training-camp_category-logo_horizontal_180x24

It's a different Kelvin Beachum these days

Beachum_73015_Article_1.jpg

LATROBE, Pa. - It's seems almost an eternity has passed since Kelvin Beachum opened the 2013 season as yes, a blocking tight end. He then slipped into the center position in the same opening day game against the Tennessee Titans when Maurkice Pouncey was injured. The season continued with him playing right tackle, left tackle and stepping in at guard.

It was hectic, but he didn't mind it.

These days, though, Beachum has solidified himself as the team's left tackle, one of the most important jobs on the offense as he is protecting quarterback Ben Roethlisberger's blind side, despite many saying at 6-3, 303 he is undersized for it.

"I love it. I thrive on it," said Beachum. "I love adversity and challenges and proving myself. I love dismantling stereotypes that are put upon me.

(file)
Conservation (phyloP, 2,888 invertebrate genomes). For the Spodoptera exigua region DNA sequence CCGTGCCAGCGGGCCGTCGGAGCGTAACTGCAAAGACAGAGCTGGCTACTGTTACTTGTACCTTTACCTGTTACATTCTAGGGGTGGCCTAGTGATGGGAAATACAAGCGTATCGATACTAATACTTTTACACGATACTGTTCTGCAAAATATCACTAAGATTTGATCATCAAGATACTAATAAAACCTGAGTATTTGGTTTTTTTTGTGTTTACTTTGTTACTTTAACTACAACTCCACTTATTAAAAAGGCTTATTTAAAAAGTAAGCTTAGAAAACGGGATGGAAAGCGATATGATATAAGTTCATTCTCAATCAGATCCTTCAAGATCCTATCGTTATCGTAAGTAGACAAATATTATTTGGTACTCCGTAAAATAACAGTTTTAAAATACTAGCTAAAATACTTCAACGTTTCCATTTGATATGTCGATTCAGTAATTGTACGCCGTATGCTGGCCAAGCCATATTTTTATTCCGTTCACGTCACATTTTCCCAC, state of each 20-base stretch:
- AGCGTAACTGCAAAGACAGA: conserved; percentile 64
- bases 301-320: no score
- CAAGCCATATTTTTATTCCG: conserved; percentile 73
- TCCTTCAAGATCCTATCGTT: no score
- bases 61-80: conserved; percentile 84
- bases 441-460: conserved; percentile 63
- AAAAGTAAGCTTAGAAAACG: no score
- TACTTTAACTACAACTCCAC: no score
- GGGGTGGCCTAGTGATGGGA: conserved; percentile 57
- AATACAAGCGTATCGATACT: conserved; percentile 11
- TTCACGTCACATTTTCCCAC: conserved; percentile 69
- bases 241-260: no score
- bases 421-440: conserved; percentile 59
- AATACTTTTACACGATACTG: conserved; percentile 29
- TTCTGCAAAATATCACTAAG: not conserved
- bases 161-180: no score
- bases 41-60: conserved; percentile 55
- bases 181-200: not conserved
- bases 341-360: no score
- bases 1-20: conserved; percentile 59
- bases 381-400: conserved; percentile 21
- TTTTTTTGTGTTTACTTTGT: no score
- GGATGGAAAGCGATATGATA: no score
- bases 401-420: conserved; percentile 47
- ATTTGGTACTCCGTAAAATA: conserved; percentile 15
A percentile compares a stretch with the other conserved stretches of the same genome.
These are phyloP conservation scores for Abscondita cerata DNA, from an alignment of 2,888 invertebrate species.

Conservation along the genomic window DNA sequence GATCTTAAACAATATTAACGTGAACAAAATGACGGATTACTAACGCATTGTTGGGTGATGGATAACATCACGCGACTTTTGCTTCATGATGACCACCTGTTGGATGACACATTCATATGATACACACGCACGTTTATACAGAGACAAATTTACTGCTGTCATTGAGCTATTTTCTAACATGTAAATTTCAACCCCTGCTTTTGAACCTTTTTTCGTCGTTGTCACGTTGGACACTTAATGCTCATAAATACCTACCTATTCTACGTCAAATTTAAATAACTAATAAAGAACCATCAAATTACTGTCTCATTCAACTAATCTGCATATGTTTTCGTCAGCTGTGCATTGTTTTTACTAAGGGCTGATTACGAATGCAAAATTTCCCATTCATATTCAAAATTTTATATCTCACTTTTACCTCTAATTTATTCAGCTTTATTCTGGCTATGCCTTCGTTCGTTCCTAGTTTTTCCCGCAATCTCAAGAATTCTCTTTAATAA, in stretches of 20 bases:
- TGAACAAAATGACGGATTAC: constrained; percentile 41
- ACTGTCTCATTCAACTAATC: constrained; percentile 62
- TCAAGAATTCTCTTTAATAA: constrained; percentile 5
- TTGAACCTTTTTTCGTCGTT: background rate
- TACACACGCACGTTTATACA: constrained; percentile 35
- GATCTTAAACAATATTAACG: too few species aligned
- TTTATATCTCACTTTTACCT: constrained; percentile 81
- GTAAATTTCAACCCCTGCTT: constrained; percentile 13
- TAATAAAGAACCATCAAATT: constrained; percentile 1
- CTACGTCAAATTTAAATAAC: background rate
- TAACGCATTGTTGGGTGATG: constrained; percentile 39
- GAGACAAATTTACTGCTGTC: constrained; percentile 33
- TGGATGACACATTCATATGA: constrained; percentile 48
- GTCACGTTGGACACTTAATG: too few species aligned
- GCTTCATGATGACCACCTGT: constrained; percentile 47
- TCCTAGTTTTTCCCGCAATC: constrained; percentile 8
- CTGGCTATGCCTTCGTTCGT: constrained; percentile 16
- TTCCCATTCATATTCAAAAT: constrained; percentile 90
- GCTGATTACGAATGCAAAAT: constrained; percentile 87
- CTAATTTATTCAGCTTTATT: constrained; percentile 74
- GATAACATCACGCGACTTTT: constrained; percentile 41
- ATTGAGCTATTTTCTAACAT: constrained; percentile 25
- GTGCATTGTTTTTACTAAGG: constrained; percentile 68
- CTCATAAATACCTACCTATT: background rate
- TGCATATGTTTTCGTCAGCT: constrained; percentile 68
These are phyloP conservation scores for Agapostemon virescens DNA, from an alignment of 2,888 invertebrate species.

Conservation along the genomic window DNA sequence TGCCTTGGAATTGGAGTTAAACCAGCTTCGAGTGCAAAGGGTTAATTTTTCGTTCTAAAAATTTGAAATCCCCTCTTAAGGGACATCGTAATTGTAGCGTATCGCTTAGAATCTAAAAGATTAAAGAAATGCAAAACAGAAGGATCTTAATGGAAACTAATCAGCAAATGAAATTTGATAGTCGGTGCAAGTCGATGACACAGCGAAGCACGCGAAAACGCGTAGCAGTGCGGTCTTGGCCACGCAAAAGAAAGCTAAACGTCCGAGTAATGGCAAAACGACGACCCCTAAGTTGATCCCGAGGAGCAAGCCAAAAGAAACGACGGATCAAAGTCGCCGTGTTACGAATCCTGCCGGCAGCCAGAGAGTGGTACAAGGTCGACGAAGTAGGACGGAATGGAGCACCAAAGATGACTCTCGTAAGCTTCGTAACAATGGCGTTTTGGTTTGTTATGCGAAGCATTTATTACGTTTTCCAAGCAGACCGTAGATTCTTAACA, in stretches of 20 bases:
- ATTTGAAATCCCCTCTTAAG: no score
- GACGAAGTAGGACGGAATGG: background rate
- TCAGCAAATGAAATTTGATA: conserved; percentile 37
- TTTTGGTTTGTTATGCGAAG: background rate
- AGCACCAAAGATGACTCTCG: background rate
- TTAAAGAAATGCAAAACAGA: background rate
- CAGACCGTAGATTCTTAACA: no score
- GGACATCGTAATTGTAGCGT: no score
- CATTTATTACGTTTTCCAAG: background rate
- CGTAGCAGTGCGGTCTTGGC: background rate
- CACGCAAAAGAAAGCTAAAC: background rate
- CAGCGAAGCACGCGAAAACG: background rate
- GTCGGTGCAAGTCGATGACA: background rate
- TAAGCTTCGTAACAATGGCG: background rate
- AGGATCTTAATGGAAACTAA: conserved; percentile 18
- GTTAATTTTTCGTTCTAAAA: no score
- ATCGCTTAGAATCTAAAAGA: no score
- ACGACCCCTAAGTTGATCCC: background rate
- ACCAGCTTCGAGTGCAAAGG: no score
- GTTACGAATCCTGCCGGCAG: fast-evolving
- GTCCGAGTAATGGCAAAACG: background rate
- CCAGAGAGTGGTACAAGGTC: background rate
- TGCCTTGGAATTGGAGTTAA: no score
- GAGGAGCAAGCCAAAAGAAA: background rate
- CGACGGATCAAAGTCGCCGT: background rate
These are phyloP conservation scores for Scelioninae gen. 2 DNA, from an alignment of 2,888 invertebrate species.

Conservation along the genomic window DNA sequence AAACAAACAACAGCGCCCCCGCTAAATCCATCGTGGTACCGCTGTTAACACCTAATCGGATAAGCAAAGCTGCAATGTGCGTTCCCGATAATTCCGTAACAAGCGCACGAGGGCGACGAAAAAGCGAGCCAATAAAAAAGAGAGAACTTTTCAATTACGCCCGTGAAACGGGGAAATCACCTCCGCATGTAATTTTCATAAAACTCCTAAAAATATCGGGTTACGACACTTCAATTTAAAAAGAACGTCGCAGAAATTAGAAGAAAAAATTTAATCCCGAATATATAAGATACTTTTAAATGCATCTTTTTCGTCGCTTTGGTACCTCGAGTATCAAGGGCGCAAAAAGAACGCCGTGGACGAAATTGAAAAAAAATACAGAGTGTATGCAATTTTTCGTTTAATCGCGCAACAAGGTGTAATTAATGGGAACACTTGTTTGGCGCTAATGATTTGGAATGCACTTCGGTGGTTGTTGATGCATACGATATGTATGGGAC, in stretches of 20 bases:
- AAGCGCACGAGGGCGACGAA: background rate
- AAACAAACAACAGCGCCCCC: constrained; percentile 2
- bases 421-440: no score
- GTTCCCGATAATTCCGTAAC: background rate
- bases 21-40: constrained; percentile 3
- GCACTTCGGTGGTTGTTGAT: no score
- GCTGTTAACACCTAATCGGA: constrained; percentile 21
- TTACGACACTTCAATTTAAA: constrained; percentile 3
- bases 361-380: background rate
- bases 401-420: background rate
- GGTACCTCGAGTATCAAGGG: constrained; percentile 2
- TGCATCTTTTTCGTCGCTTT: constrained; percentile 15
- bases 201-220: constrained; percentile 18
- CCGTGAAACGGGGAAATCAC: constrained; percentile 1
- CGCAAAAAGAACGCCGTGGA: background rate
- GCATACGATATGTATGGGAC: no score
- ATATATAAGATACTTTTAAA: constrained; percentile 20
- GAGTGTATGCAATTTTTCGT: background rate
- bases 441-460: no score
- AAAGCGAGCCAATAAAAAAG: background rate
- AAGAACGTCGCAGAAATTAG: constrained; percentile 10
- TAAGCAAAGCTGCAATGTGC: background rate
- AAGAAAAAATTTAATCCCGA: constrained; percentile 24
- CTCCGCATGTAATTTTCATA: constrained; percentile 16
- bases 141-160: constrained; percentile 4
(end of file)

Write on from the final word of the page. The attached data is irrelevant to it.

"I love it. This is football. It's challenging. It's adversity. That's how you have to play it."

Beachum had another challenge he loved tackling, and that was getting himself into optimal shape and condition to play the position. He said he is now doing things in the weight room that he couldn't do when he arrived at the Steelers as a seventh-round draft pick in 2012. And you can see a difference just looking at him.

The Pittsburgh Steelers took on day two of practice in pads at Saint Vincent College.

"I have come a long way," said Beachum. "I do take pride in it, you should take pride in the way you look, carry yourself and the things you do on the field. The Steelers way is a prideful mantra and I want to be able to live that."

And while Beachum seems like one of the nicest guys in the world, don't mess with him one the field.

"It's like Dr. Jekyll and Mr. Hyde," laughed Beachum. "You know when to flip the switch. My college coaches explained that to me. You have to be a certain way in the classroom and on the football field. I understood that.

"Just because you play football you don't have to be all mean, crusty and nasty."

This article has been reproduced in a new format and may be missing content or contain faulty links. Please use the Contact Us link in our site footer to report an issue.
Advertising